Original study - ZZI 04/2009

Bony integration of an alloplastic bone substitute material (NanoBone) after maxillary sinus augmentation –
Potential of ultrastructural and histomorphometric analysis*

M. O. Klein1, H. Götz2, H. Duschner2, W. Wagner1

Modern bone substitute materials (BSM) have to meet numerous structural and biological requirements. Accordingly, morphological in vitro analysis and histomorphometric ex vivo investigations are of great significance to estimate BSM biocompatibility. Aim of the study was a respective evaluation of a modern alloplastic BSM (NanoNone).

Structural in vitro analysis of the native BSM was carried out by electron microscopy and microcomputed tomography (µ-CT) with special regard to porosity. 14 months after maxillary sinus augmentation with NanoBone and collected autologous bone particles in one individual patient case, a representative trephine biopsy out of the augmentation volume was histomorphometrically analysed employing conventional histology and µ-CT. Volume ratios of newly formed bone and remaining BSM particles were calculated via assessment of 2D-phase distribution of tissue density.

In vitro investigation of the BSM showed a chiselled macrostructure with a total porosity of > 65 % as well as a high ratio of pores > 250 µm, which were almost exclusively localized interparticulary. Histomorphometric analysis of the trephine biopsy revealed a good bony integration of the BSM with evidence of BSM resorption and replacement by vital bone tissue after 14 months. The volume ratio of newly formed bone was 37 %.

The presented methods for pre-clinical and clinical evaluation of modern BSM complement one another in a reasonable manner.

Keywords: bone substitute material, ultrastructural analysis, histomorphometry, microcomputed tomography, maxillary sinus augmentation

Introduction

The indications for alloplastic bone substitute materials in the jaw region extend from the filling of small periodontal lesions to extensive reconstruction of large jaw defects. In implantology, they have proven useful both in augmentation prior to insertion of endosseous dental implants and to optimize the implant site in single-stage procedures. Particularly in sinus lift operations, use of suitable bone substitute materials to augment the sinus floor usually allows avoidance of autologous bone harvesting with its associated morbidity. Numerous studies and also systematic reviews underpin the equivalence of alloplastic substitutes for this indication of maxillary sinus augmentation [27, 6, 7].

On the other hand, because of the “foreign body“ character of the bone substitute materials, both patients and clinicians have reservations regarding their unrestricted, though scientifically well-founded use, so that autologous bone is still often regarded as the substitute material of first choice. Xenogeneic bovine bone substitutes in particular are still not universally accepted by patients because of the feared risk of infection with bovine spongiform encephalopathy (BSE), although such an infection has not been found to date and the risk can accordingly be classified as extremely small [22].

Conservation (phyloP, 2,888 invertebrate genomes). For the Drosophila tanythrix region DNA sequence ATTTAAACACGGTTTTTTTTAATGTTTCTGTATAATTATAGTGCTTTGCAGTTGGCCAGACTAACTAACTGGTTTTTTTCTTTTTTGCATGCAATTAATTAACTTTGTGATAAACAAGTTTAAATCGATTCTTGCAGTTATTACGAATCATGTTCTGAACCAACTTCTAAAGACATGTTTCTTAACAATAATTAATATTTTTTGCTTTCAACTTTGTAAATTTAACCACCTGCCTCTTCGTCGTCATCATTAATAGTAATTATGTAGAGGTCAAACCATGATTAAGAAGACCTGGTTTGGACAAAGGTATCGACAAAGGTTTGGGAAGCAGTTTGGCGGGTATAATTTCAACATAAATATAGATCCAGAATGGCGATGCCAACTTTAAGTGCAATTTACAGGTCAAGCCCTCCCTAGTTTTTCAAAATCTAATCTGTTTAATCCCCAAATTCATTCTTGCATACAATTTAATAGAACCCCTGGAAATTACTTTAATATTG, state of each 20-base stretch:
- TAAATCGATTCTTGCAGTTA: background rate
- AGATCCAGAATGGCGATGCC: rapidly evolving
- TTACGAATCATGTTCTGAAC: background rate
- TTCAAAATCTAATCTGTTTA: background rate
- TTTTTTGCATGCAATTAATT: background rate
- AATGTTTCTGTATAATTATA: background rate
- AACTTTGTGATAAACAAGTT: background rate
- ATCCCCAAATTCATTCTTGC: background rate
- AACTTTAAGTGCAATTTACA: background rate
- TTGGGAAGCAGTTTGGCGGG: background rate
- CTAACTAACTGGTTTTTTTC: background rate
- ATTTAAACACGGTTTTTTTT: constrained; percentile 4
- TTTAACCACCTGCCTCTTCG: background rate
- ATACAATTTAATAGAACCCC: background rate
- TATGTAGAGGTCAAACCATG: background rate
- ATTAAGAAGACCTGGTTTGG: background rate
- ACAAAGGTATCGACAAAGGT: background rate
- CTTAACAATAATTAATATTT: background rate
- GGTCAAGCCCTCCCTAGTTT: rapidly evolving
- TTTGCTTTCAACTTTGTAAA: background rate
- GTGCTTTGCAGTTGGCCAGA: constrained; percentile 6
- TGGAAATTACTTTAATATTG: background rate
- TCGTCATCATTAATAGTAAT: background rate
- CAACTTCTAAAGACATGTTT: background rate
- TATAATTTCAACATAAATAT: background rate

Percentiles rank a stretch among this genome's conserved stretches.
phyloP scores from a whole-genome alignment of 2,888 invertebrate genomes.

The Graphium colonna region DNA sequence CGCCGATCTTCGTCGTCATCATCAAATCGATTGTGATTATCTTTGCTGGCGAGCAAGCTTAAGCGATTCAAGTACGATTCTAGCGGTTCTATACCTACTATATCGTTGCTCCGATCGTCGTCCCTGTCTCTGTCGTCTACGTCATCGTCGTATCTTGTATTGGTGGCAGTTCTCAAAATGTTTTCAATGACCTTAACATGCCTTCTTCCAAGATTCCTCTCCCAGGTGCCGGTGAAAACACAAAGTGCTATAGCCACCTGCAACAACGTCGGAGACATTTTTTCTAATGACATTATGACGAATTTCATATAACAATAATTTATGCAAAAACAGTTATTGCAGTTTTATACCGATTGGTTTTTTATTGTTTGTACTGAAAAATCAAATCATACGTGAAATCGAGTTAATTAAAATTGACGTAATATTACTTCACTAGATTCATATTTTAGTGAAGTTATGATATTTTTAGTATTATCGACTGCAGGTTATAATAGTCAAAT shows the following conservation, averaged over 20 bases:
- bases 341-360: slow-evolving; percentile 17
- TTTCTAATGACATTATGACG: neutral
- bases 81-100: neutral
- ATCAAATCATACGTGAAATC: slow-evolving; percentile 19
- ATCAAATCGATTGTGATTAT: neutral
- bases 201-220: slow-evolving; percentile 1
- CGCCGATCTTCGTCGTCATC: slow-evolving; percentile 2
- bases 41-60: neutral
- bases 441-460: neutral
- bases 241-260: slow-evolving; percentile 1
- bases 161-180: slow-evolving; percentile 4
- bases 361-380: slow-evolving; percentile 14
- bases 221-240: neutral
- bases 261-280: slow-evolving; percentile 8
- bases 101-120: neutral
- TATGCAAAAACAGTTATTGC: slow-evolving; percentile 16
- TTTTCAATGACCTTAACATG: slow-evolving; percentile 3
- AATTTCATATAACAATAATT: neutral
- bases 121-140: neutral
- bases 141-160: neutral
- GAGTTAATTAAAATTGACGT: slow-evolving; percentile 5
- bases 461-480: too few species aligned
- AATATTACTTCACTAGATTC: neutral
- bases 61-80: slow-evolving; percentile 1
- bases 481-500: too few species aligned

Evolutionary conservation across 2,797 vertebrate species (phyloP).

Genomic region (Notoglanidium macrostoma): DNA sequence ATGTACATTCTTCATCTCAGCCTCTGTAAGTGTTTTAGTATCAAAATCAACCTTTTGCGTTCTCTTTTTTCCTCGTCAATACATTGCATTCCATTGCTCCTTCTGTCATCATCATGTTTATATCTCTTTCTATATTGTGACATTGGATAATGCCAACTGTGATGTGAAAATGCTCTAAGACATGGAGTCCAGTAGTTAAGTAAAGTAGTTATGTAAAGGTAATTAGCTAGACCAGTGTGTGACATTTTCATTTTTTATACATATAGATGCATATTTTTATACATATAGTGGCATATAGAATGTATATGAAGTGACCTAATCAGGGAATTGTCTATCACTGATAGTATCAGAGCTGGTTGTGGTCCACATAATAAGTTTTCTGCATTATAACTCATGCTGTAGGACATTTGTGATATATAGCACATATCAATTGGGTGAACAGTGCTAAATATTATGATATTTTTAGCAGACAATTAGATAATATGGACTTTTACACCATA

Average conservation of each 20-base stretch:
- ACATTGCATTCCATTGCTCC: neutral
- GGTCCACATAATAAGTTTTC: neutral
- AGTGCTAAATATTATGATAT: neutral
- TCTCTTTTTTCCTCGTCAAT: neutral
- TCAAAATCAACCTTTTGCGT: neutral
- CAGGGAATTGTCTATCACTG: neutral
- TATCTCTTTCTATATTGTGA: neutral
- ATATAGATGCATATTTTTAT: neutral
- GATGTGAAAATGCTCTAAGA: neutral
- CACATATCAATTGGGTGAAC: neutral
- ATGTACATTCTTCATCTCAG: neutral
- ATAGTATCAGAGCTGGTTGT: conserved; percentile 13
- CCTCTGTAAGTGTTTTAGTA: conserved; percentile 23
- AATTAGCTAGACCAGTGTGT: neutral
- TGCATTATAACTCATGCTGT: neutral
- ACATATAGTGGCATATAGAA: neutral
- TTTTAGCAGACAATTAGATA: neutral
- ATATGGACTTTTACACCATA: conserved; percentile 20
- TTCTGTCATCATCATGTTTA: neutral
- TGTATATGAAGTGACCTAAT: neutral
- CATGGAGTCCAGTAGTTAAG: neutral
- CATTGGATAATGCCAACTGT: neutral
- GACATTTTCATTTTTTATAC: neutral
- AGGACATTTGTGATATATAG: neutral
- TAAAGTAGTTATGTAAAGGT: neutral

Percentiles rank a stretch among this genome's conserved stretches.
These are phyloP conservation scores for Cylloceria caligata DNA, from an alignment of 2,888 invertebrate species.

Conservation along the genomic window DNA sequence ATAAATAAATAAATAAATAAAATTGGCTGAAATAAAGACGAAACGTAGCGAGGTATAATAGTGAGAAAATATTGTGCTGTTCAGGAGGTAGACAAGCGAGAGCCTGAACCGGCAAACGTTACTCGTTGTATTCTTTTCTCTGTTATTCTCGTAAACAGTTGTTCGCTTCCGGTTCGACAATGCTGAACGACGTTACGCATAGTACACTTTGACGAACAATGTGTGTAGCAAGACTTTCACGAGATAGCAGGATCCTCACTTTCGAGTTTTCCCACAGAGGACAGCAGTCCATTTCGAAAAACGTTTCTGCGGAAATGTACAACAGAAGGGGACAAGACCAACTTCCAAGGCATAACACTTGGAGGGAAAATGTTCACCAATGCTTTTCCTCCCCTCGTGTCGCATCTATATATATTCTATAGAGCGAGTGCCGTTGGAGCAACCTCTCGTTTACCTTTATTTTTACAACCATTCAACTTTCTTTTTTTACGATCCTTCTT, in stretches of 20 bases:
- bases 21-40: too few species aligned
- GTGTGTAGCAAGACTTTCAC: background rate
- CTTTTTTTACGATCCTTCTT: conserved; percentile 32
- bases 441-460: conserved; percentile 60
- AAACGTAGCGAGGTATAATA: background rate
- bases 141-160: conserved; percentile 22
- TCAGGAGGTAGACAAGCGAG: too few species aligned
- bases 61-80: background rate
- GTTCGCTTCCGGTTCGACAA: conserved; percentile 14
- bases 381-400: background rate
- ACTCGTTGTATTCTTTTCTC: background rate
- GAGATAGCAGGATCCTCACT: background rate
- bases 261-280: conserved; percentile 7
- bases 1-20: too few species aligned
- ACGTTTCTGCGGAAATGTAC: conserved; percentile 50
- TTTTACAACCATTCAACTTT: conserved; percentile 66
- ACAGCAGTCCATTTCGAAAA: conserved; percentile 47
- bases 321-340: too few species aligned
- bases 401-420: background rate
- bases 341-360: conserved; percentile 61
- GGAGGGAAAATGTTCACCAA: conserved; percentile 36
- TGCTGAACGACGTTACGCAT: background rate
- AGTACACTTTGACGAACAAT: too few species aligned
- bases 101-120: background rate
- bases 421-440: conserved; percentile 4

Modern bone substitute materials have to meet numerous requirements. Along with their (temporary) spacer function and stabilization of blood clot, biocompatibility and at least circumscribed biodegradability are obligatory preconditions for vascular ingrowth, osteoconduction and thus functional healing. The relatively uniform requirements of the substitutes are in contrast with the enormous variety of commercial pro-ducts with extremely varied chemical and structural characteristics. Their chemical composition has a critical influence on the resorption of the augmentation material; it ranges from biological apatites through synthetic monophasic calcium phosphate compounds (α-, β-tricalcium phosphate, hydroxyapatite) [23] and silicates to multiphasis mixed ceramics. By structural characteristics is meant the particle size and geometry together with the intra- and inter-particle pore dimensions; these range from small (≈ 50 µm), round and solid particles to large particles (> 2 mm), highly porous materials with a complex structure [18].

There are numerous methods for imaging and providing a structural description of bone substitutes and their interaction with bone tissue. In vitro, methods based on electron microscopy (EM) are used widely [3, 19]. The high resolution in the nanometer range allows conclusions about the microporosity of individual particles. Histological examination, e. g based on the cutting and grinding technique, is a standard method for documenting the bony integration of alloplastic bone substitutes. However, assessment of the clinically relevant three-dimensional positional relationships of multiple particles using EM and histological methods is limited.

Microcomputed tomography (µ-CT) is a suitable direct and tissue-sparing method for the structural analysis of hard biological tissues such as bone [21, 15, 2]. Moreover, both native alloplastic bone substitutes and biopsies obtained after augmentation can be examined to assess the healing behavior (bony integration) [8, 20, 16, 18].

In this article, the examination methods described above are presented using the example of an innovative synthetic multiphasic bone substitute material (NanoBone) both native and following sinus floor augmentation by obtaining a representative trephine biopsy.

Material employed, case description and analysis methods

1. Bone substitute material, electron microscopy

The alloplastic, all-synthetic bone substitute NanoBone (Artoss GmbH, Rostock) was used. Table 1 provides an overview of the manufacturer's data on the material. Imaging of the individual particles with electron microscopy was performed in high vacuum mode (Quanta 200 FEG, FEI, Eindhoven, Netherlands, Fig. 1).

2. Case description

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